Travel nurses who saw pay slashed fight back with lawsuits

The number of traveling nurses boomed during the COVID-19 pandemic, but now many find their wages slashed to 50 percent or less upon renewal. Traveling nurses are fighting back with lawsuits claiming the companies are using "bait-and-switch" tactics, NBC News reported Dec. 28.

This summer, Kansas City, Mo.-based Stueve Siegel Hanson, a Missouri-based law firm, filed class-action lawsuits against four travel nurse agencies: Aya, Maxim, NuWest and Cross Country. As of Dec. 27, all were still pending, according to the report.

The suits allege that the companies offered nurses agreements at high rates and then slashed their pay after they signed. Many of the alleged incidents occurred in March and April, when the demand for travel nurses began to drop.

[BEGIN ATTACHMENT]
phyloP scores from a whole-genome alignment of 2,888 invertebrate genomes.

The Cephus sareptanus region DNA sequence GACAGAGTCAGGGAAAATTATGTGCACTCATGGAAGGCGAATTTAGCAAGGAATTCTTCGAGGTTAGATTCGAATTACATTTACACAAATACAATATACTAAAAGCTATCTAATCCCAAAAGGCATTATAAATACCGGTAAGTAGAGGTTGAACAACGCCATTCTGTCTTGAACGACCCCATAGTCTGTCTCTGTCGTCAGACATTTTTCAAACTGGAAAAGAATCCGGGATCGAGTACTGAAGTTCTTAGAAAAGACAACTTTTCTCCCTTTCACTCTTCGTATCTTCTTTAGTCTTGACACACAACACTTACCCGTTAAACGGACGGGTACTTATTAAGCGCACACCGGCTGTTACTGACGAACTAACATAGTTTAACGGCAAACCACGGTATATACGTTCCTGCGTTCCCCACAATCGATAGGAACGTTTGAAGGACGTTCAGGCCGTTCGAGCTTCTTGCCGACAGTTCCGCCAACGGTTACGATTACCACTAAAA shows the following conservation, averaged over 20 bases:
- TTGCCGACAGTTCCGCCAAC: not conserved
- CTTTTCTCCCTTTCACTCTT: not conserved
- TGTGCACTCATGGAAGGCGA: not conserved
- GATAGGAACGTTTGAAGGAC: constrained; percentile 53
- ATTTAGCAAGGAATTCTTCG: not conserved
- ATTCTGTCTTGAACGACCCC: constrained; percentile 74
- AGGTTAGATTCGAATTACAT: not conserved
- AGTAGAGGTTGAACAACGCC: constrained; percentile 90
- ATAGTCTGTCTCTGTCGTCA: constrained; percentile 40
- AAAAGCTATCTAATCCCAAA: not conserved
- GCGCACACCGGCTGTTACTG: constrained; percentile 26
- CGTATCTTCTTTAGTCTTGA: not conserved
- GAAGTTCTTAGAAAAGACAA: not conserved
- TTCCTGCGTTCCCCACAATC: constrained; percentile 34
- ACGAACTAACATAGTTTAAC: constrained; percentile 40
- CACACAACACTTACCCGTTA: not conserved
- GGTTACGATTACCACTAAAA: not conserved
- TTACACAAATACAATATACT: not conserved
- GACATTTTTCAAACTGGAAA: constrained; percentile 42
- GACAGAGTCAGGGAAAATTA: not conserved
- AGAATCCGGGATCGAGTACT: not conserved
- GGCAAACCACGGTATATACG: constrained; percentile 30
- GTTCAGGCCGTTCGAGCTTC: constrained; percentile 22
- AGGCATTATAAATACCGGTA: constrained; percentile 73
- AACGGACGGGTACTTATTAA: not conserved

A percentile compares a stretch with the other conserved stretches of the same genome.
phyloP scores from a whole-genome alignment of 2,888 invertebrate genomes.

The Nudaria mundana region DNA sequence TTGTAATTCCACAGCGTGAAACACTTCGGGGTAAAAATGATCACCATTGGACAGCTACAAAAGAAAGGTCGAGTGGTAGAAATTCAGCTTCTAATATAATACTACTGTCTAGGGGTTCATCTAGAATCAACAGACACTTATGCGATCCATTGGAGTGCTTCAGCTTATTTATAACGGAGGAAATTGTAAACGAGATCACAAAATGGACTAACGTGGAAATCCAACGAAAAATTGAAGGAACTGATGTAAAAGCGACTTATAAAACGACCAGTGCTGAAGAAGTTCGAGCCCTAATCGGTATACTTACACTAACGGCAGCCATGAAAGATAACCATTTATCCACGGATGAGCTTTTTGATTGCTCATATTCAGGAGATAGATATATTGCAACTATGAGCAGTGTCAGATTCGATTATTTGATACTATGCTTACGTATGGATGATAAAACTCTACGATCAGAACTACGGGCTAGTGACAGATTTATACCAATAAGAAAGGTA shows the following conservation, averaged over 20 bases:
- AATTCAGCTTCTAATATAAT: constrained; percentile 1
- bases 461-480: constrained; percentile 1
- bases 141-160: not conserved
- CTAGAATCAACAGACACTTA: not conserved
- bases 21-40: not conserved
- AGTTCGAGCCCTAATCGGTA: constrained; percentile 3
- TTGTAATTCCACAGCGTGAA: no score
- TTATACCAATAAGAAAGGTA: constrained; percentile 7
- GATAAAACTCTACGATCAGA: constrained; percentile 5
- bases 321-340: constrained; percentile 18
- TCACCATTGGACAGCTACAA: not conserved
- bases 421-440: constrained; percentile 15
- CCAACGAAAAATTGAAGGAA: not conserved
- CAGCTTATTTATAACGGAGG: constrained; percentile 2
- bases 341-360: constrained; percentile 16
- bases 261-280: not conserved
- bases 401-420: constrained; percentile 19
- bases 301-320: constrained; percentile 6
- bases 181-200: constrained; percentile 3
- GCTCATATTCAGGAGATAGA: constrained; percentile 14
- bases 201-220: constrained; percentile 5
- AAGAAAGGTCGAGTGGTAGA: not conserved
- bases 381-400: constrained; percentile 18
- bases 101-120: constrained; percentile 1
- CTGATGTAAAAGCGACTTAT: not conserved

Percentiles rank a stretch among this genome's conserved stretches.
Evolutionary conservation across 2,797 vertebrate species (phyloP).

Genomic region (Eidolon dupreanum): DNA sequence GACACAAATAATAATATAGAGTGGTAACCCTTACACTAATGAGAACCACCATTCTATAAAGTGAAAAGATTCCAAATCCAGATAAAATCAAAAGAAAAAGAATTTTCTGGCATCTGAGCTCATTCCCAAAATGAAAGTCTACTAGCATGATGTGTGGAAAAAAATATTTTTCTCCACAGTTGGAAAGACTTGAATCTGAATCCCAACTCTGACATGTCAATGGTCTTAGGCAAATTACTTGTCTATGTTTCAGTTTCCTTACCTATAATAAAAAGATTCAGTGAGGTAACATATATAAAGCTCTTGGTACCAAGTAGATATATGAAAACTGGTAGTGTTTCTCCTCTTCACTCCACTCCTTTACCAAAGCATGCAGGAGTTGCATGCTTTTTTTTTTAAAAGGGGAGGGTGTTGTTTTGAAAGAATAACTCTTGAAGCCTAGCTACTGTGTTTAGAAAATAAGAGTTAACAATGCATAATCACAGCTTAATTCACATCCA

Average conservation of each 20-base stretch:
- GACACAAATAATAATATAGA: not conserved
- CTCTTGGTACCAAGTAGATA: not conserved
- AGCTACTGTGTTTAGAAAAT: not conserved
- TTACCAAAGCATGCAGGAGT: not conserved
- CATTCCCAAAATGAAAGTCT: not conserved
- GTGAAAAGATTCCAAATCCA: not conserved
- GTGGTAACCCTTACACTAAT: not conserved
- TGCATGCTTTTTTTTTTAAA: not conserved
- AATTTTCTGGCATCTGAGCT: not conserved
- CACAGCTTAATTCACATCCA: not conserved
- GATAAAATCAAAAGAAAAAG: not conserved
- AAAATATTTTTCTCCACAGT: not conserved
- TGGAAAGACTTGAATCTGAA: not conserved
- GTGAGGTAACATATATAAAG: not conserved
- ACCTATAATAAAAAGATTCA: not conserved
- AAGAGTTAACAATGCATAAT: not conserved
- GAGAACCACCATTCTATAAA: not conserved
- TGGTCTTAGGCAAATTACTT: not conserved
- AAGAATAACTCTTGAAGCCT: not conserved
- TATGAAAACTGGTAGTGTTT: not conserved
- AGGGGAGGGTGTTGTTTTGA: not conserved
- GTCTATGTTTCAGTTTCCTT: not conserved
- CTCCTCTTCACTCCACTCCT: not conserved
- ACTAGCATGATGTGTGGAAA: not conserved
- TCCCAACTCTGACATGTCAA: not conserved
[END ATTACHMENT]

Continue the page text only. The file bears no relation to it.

In a statement given to NBC News, Aya said allegations of bait-and-switch "are demonstrably false."

"As is evidenced by [one nurse's] employment with Aya," the statement continued, "nurses also received mid-assignment pay increases at various times during the pandemic. Further, we understand when the government reduced subsidies to hospitals following the height of the pandemic, they in turn reduced pay to travel nurses."

Maxim, Cross Country and NuWest said they could not comment on pending litigation.

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